Geothermal heat source detected underneath West Antarctic ice sheet

Visit http://archive.nextanimationstudio.com or contact [email protected] to license this or any News Direct video
For story suggestions please contact [email protected]

RESTRICTIONS: NONE

A new NASA study bolsters the theory that a heat source exists under West Antarctica.

Researchers have found evidence that a geothermal heat source called a mantle plume lies deep below Antarctica's Marie Byrd Land, according to NASA.

Mantle plumes are narrow upwellings of hot rock that rise up from the Earth's mantle. They spread out like mushroom caps under the crust, causing it to bulge upward.

Using a numeric model, the flux of energy from the mantle plume was calculated to be 150 miliwatts, only 50 milliwatts less than the average heat flux under Yellowstone.

Researchers say the heat source could explain the melting that creates river and lakes under the West Antarctic ice sheet, but it is not a new or increasing threat.

However, global weather changes and rising sea levels can push warm water closer to the ice, causing it to become unstable and collapse just as it did 11,000 years ago at the end of the last ice age.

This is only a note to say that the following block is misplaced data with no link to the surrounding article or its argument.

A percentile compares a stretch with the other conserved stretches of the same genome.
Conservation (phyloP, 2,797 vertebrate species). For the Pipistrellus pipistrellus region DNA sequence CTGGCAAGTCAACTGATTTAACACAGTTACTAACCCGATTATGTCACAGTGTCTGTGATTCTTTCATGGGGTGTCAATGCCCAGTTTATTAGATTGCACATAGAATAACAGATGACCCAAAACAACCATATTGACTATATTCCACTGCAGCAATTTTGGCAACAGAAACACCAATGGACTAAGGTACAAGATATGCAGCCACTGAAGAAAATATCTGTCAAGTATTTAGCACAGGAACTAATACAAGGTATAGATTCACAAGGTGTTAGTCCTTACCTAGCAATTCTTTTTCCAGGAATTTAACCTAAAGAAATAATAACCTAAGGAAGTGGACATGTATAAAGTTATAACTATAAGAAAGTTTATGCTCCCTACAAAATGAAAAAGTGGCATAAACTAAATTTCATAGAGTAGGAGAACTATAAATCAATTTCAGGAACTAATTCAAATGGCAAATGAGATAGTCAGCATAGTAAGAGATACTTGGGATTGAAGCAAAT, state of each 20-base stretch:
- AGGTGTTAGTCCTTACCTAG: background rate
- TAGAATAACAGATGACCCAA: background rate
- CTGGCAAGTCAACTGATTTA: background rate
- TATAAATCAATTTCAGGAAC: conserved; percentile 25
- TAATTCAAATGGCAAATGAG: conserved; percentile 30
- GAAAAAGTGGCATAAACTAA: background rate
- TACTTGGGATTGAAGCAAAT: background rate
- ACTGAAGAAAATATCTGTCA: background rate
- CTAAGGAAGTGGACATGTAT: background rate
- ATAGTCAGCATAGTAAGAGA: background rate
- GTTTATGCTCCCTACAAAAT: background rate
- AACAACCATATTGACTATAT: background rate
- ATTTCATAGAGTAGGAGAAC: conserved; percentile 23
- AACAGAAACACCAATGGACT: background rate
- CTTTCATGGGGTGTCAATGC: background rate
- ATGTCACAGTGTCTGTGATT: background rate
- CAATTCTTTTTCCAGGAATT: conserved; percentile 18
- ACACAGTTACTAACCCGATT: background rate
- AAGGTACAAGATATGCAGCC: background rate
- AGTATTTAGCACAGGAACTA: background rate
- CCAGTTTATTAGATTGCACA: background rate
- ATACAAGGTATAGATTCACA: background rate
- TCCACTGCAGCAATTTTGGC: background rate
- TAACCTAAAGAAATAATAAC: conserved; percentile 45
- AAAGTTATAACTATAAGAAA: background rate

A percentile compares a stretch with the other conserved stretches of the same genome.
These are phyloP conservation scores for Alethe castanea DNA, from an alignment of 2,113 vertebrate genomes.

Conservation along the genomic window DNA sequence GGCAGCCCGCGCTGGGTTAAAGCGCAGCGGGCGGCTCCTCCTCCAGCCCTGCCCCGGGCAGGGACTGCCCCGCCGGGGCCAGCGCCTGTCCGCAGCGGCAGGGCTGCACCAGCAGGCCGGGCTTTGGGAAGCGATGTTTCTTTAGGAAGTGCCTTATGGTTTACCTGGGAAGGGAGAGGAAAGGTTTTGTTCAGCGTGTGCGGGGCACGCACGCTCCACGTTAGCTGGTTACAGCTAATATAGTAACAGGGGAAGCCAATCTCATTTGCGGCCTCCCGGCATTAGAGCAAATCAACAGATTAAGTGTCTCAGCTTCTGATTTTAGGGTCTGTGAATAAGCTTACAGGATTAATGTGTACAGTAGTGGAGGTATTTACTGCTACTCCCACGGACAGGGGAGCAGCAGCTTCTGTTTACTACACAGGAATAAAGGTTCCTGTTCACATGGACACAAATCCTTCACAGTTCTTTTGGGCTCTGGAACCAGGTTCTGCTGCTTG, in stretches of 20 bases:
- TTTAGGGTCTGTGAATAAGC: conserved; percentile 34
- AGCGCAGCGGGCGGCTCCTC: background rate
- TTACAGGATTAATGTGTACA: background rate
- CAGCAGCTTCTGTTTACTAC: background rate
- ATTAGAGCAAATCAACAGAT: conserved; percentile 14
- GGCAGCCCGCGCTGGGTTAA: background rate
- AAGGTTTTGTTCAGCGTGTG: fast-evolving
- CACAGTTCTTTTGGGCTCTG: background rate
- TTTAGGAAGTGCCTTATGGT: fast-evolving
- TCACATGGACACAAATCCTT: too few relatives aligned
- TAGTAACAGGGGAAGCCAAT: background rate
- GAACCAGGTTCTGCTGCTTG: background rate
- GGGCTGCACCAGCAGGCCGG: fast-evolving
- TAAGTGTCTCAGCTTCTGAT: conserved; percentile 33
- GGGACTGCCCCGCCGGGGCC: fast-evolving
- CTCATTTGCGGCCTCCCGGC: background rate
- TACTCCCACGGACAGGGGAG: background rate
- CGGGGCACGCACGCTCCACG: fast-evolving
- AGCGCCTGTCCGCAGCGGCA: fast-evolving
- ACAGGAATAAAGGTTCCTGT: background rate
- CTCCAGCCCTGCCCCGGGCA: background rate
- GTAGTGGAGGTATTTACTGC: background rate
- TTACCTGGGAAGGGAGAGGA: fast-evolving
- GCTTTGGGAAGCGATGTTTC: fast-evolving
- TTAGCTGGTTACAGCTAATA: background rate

RUNDOWN SHOWS:
1. Mantle plume deep underneath Marie Byrd Land in Antarctica
2. Explanation of mantle plumes
3. Melting creates lakes and rivers beneath Antarctic ice sheet
4. Meltwater causes ice sheets to slide, become unstable

VOICEOVER (in English):

"Researchers have found evidence that a geothermal heat source called a mantle plume lies deep below Antarctica's Marie Byrd Land."

"Mantle plumes are narrow upwellings of hot rock that rise up from the Earth's mantle. They spread out like mushroom caps under the crust, causing it to bulge upward."

"Researchers say the heat source could explain the melting that creates river and lakes under the West Antarctic ice sheet, but it is not a new or increasing threat."

"However, global weather changes and rising sea levels can push warm water closer to the ice, causing it to become unstable and collapse just as it did 11,000 years ago at the end of the last ice age."

SOURCES:
NASA
https://www.jpl.nasa.gov/news/news.php?release=2017-291#.WgH4u-OBkE8.twitter